1 October 2004
Twenty-one New Species into the Quota Management System (QMS)
With the introduction of 21 new fish species (the largest number yet) into the QMS today, the Ministry of Fisheries has
reached its target of 50 species in three years.
Expansion of QMS became possible in 2001, when the Fisheries Act 1996 was fully implemented. Since then, the Ministry of
Fisheries has designed a process aimed at introducing all fisheries requiring management into the QMS as quickly as
Ministry of Fisheries General Manager, Fisheries Management Mike Arbuckle said this will bring the full potential of the
QMS to bear in addressing the problems of fisheries management.
"Over the history of the QMS, which began in the mid 1980's, our focus on fisheries management has steadily matured from
initially managing only a limited number of single stocks under the QMS to now, where the majority of species landed for
sale are managed under that one integrated system. We have now largely removed the bad incentives that lead fishers to
race each other to catch the fish first and which result in economic and environmental waste.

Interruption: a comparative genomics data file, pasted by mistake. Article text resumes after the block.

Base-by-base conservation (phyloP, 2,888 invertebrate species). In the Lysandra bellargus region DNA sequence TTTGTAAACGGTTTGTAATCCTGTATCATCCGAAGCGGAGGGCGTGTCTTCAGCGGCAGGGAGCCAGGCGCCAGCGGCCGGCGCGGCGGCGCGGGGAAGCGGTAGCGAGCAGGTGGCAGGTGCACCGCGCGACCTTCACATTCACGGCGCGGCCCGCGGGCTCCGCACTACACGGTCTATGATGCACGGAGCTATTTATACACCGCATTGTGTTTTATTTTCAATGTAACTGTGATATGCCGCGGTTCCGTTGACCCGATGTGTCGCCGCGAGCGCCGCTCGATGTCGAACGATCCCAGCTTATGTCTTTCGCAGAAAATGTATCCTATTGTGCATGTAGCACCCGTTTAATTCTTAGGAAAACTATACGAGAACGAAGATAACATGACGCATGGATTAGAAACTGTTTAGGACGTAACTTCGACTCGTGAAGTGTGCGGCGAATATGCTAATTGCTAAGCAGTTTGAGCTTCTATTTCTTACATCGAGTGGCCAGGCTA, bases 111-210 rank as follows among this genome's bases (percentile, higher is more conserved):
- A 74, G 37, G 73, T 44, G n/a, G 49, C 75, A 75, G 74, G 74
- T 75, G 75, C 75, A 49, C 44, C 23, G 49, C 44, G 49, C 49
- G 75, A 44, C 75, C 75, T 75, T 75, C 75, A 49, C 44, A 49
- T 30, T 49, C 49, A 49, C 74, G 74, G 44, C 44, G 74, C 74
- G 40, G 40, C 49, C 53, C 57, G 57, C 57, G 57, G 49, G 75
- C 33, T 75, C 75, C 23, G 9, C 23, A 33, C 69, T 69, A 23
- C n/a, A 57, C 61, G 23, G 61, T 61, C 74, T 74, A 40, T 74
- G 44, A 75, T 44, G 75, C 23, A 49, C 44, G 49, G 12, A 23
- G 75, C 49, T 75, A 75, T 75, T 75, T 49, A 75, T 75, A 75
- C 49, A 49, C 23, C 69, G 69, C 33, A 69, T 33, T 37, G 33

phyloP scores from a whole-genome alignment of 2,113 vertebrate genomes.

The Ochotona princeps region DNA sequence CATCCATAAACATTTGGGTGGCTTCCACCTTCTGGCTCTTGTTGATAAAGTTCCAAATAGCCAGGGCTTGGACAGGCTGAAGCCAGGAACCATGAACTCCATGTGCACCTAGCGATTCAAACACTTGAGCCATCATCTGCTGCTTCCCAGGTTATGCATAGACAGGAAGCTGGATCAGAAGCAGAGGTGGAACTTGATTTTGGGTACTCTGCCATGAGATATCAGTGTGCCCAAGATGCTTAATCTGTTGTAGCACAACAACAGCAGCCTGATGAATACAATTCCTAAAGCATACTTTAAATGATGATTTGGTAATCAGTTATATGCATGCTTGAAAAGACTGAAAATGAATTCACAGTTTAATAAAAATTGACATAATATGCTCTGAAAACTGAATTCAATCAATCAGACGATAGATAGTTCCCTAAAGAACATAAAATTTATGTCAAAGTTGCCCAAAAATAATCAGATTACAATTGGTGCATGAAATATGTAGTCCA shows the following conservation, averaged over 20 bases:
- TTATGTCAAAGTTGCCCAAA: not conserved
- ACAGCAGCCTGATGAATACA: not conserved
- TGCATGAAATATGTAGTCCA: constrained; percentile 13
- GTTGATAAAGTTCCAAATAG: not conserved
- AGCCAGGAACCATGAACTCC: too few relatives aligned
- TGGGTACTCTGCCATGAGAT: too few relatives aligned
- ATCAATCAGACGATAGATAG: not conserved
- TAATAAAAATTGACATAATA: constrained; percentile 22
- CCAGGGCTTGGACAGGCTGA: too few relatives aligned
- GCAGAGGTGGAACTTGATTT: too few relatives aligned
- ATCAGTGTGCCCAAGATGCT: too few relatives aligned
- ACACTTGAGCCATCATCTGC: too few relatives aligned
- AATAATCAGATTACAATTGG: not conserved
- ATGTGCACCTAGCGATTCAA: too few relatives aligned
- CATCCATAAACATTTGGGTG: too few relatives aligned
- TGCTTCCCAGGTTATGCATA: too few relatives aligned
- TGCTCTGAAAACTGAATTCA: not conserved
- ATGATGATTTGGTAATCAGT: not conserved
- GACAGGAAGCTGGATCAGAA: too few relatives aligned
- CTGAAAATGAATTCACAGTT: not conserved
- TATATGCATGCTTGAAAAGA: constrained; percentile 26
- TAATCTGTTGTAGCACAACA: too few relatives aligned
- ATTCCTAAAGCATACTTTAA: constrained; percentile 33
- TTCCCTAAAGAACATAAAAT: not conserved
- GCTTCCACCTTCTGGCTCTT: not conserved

"In the new QMS environment the value of quota will increasingly reflect total value of mixed fisheries, and not just
the value of individual stocks," he said.
"This means that fishers will face the environmental costs of fishing activities on a wider range of species than in the
past. It will provide incentives to minimise catch of more vulnerable stocks by adopting environmentally sensitive
technologies. These incentives are weaker where fewer species are managed under the QMS."
The Ministry acknowledges that these introductions may cause some changes in the seafood industry, as current fishing
and processing capacity is realigned or reduced in response to these and wider economic pressures.
"At its extreme, it is likely that this will result in some people and vessels leaving the industry. This is an
unavoidable consequence of improved management, which is targeted at future generations and will lead to the long term
economic and environmental viability of the industry," said Mr Arbuckle.
The introduction of more species into the QMS has also provided an opportunity to lift the moratorium limiting access to
new fisheries that was put into effect over ten years ago.
"In the past, due to technological constraints, we were unable to manage many species under the QMS. Registry systems
developed by the industry to support the QMS now enable swift introduction of further species if significant
sustainability or utilisation problems arise, said Mr Arbuckle."
The 21 new species introduced into the QMS today are:
* Bigeye tuna * Blue shark * Green-lipped mussel * Kahawai *
Long-finned freshwater eel (North Island) * Lookdown dory * Mako shark * Moonfish
* Pacific bluefin tuna * Parore * Pipi - Whangarei Harbour * Porae *
Porbeagle shark * Ray's bream * Red snapper * Scampi * Short-finned freshwater
eel (North Island) * Southern bluefin tuna * Spiny dogfish * Swordfish *